Letters To The Editor

Each month, The Kentucky Explorer magazine receives literally scores of letters from our faithful readers. Whenever possible, we try to publish as many of them as possible in the 12 pages we have set aside for "Letters to the Editor."


Here are actual letters from May 2009


Connections Made
Through The Kentucky Explorer

Dear Editor:
I am a little embarrassed that it has taken me so long to thank The Kentucky Explorer for publishing my letter in the April 2007 issue. I would also like to extend a very big thanks to all the people who wrote, phoned, and sent email in response to my letter.
The response was far beyond my expectations. I am sorry to say I didn't keep a record of those who replied, but I will acknowledge those whom I remember.
First, there were two gentlemen, Ivory Wicker and Ralph Scott, who called. They were neighbors on Stone Coal Branch, Floyd County, Kentucky, where I was born. It was a pleasure and surprise for me to hear from them.
Ivory and my older brother, Hansel, joined the military during WWII. Ivory went into the Army, and Hansel joined the Navy.
Ralph's father owned the local general store, where all the kids and young men hung out. Ralph and I have had several good phone conversations.
Secondly, I received a phone call from a lady in Wyoming. I don't recall her name. Another lady living in Florida called to inquire whether or not we are related. It doesn't appear that we are.
Thirdly, there were three responses from Washington. One gentleman just wanted to say hello to a fellow Kentuckian. Another was from a lady who lives only about ten miles from me at Lake Stevens.
I think the biggest surprise, though, came in a phone call I received from a man who shares my last name. He was also born on Stone Coal Branch.
His name is Marvin Hicks, and after exchanging information, we realized we are cousins. Marv's grandfather was Green Hicks, and mine was Thomas Hicks. They were brothers. I am not sure, but I think this makes us third cousins. Marv is a little older than I, and like me, he left Stone Coal at about five years of age. I am sure this is why we never knew of each other. Marv and I met for coffee once and plan to get together again soon, as we live only about 75 miles apart.
A special thank you to Evelyn Jacobs of Owensboro for sending the lyrics of two songs that I requested information about.
Two classmates from Allen Grade School, Charles Porter and Sam Lowe, called me, and I have talked with each of them several times. They have shared what they know about other classmates. I would like to hear from others who attended Allen schools from 1946 to 1953.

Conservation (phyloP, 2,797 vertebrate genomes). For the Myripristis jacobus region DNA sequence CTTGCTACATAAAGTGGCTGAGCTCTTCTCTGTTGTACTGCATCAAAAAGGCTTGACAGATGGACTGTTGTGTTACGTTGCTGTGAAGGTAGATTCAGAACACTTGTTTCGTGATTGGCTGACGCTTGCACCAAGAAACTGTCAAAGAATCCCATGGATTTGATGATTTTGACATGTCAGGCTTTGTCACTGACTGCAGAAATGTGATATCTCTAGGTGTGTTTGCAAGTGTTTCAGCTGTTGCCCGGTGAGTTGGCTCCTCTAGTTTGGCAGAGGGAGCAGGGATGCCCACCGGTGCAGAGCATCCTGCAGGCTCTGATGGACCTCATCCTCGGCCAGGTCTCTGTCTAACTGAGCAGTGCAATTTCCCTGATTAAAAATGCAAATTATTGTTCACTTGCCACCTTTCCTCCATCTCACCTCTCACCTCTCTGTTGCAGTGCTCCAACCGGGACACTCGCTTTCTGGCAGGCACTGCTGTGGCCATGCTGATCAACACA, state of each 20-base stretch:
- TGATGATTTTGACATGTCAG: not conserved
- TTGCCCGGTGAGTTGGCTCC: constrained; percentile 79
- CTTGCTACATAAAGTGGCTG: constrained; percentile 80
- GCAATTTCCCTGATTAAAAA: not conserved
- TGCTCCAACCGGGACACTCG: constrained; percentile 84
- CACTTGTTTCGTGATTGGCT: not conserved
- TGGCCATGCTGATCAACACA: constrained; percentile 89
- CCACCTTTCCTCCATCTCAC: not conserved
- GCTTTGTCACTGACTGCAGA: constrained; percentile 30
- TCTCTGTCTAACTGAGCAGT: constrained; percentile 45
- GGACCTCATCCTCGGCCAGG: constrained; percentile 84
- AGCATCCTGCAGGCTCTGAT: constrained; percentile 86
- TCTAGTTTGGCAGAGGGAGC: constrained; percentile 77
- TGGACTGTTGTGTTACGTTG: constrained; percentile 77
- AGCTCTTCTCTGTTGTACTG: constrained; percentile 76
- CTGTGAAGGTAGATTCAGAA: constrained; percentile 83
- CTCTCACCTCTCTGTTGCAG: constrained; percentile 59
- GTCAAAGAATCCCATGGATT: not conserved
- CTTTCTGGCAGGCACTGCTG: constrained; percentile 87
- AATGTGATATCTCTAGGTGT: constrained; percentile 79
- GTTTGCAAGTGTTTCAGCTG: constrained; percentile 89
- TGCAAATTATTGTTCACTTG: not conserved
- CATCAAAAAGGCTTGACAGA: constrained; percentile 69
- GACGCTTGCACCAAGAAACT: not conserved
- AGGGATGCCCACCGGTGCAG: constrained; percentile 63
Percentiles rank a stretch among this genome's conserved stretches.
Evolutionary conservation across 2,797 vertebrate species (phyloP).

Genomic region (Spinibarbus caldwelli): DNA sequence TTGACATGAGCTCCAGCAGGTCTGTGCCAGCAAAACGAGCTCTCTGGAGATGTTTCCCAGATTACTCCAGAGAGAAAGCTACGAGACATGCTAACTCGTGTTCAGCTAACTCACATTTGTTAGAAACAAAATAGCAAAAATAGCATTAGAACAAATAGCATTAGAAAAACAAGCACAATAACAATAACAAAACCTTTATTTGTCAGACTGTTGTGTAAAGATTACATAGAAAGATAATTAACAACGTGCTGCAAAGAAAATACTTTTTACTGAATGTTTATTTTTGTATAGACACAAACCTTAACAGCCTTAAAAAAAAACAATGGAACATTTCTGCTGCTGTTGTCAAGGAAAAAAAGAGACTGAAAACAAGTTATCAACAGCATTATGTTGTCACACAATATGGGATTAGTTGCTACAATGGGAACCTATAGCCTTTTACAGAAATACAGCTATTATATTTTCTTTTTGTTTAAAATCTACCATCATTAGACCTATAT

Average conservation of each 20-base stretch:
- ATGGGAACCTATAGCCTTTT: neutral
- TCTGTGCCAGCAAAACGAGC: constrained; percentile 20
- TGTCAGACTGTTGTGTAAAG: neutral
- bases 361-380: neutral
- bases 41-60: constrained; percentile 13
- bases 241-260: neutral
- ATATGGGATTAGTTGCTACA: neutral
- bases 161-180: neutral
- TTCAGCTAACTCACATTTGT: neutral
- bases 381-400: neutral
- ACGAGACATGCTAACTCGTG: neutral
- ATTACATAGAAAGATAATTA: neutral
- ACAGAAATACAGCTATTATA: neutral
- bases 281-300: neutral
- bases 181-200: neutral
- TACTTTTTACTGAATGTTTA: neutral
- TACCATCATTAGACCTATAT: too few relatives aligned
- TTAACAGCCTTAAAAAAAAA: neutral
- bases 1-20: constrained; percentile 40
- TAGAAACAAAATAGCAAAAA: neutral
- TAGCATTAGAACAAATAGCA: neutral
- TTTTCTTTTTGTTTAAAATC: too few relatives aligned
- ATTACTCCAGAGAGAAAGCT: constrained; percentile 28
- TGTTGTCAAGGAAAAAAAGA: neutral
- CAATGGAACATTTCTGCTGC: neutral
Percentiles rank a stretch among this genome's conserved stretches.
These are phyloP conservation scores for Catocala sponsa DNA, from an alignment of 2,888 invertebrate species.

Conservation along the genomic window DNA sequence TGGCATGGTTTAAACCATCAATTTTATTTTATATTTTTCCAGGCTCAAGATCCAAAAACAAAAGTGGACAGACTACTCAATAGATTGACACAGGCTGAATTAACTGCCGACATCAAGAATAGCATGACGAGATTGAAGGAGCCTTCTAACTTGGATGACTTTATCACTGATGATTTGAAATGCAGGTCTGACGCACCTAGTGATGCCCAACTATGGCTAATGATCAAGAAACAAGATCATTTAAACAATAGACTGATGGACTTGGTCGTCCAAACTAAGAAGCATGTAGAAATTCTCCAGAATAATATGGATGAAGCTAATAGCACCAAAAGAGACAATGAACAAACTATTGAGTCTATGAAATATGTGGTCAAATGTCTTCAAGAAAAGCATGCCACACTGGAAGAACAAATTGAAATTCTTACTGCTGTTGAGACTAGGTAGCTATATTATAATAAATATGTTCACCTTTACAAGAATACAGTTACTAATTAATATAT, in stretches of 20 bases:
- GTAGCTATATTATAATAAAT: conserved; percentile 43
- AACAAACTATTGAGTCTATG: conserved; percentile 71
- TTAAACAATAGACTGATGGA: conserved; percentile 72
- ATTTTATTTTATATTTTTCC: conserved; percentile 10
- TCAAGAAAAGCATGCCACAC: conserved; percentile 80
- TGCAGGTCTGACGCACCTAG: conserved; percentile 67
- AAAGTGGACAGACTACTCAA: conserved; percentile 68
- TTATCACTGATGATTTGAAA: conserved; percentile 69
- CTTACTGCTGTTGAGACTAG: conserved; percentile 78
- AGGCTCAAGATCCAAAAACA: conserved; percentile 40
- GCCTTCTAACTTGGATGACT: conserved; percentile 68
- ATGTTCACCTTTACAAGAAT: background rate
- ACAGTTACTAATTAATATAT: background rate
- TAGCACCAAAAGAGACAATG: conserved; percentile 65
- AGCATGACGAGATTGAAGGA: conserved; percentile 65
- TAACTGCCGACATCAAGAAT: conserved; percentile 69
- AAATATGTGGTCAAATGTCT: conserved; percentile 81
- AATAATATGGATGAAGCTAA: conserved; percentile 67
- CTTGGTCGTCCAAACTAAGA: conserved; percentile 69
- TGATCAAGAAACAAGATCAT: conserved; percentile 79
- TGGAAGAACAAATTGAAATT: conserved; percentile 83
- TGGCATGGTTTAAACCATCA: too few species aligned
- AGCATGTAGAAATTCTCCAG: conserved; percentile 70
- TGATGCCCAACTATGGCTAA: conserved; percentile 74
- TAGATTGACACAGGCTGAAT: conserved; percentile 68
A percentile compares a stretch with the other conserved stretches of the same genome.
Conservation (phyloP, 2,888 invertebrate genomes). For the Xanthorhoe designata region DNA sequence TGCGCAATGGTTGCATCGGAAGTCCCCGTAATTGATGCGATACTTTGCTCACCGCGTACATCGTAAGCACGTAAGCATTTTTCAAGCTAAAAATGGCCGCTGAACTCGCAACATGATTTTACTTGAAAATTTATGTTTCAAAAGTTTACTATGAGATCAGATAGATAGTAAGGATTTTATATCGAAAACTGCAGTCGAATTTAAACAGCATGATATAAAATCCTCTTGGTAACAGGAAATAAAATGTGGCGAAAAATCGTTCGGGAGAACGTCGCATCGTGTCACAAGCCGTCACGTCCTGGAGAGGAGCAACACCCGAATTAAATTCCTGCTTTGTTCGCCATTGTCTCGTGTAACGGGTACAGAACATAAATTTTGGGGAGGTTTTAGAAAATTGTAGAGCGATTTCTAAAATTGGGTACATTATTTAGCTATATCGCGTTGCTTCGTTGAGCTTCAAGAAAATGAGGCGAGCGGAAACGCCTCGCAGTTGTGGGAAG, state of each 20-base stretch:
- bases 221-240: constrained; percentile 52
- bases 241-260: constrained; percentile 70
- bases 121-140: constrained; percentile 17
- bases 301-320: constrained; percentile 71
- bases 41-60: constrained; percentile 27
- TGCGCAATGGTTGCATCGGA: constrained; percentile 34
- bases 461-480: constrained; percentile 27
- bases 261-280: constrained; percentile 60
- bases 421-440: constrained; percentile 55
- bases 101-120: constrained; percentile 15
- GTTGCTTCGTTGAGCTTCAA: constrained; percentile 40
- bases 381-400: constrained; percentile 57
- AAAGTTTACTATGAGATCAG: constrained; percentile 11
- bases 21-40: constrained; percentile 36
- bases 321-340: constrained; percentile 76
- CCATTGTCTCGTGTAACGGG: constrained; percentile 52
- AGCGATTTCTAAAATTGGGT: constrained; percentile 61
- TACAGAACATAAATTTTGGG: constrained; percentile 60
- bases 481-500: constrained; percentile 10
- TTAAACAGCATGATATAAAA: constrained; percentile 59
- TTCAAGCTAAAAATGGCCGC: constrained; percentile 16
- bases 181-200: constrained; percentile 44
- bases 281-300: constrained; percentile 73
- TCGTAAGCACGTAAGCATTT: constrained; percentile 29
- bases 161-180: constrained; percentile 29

I had hoped to make a trip to Kentucky this past summer but was unable to do it. When I do come again, I will have quite a number of folks to visit, and I look forward to visiting all my friends, new and old.
Denver C. Hicks
7830 Timber Hill Drive
Everett, WA 98203
425/322-4045
Denver_Hicks@comcast.net


Enjoys History Articles,
Letters, Photos

Dear Editor:
I would like to say how much I enjoy The Kentucky Explorer. I appreciate all the work put into the magazine. I can only imagine all that it entails.
I like everything about the magazine: the history articles, the letters from readers, and the photos. I have seen items in the magazine from my old neighborhood of Balkhan, Bell County, Kentucky, my old school, and a class photo from there.
I would like to see more articles regarding Bell County.
Anna R. Lee
6787 Transparent Avenue
Clarkston, MI 48346


Bates Article Brought
Back Memories

Dear Editor:
The story of Rachel Bates on page 33 of the February 2009 issue of The Kentucky Explorer was, at times, like reading my own autobiography. One part in particular really sent me down memory lane.
Like Rachel's family, we also had a "coal bank." Dad made a sled by putting a dish pan on runners pulled by a rope. When I was about eight years old, my six-year-old brother and I would help Dad get the coal. Dad would pick the coal while my brother and I pulled it out of the mine. When we had enough, we put it in burlap bags (we called them coffee sacks) and carried them about 200 feet down the mountain to the house. At that time we lived at what is now Hall Branch Road in Topmost, Knott County, Kentucky.
I am a descendent of Archelaus Craft.
James R. Slone
432 English Avenue
Harrodsburg, KY 40330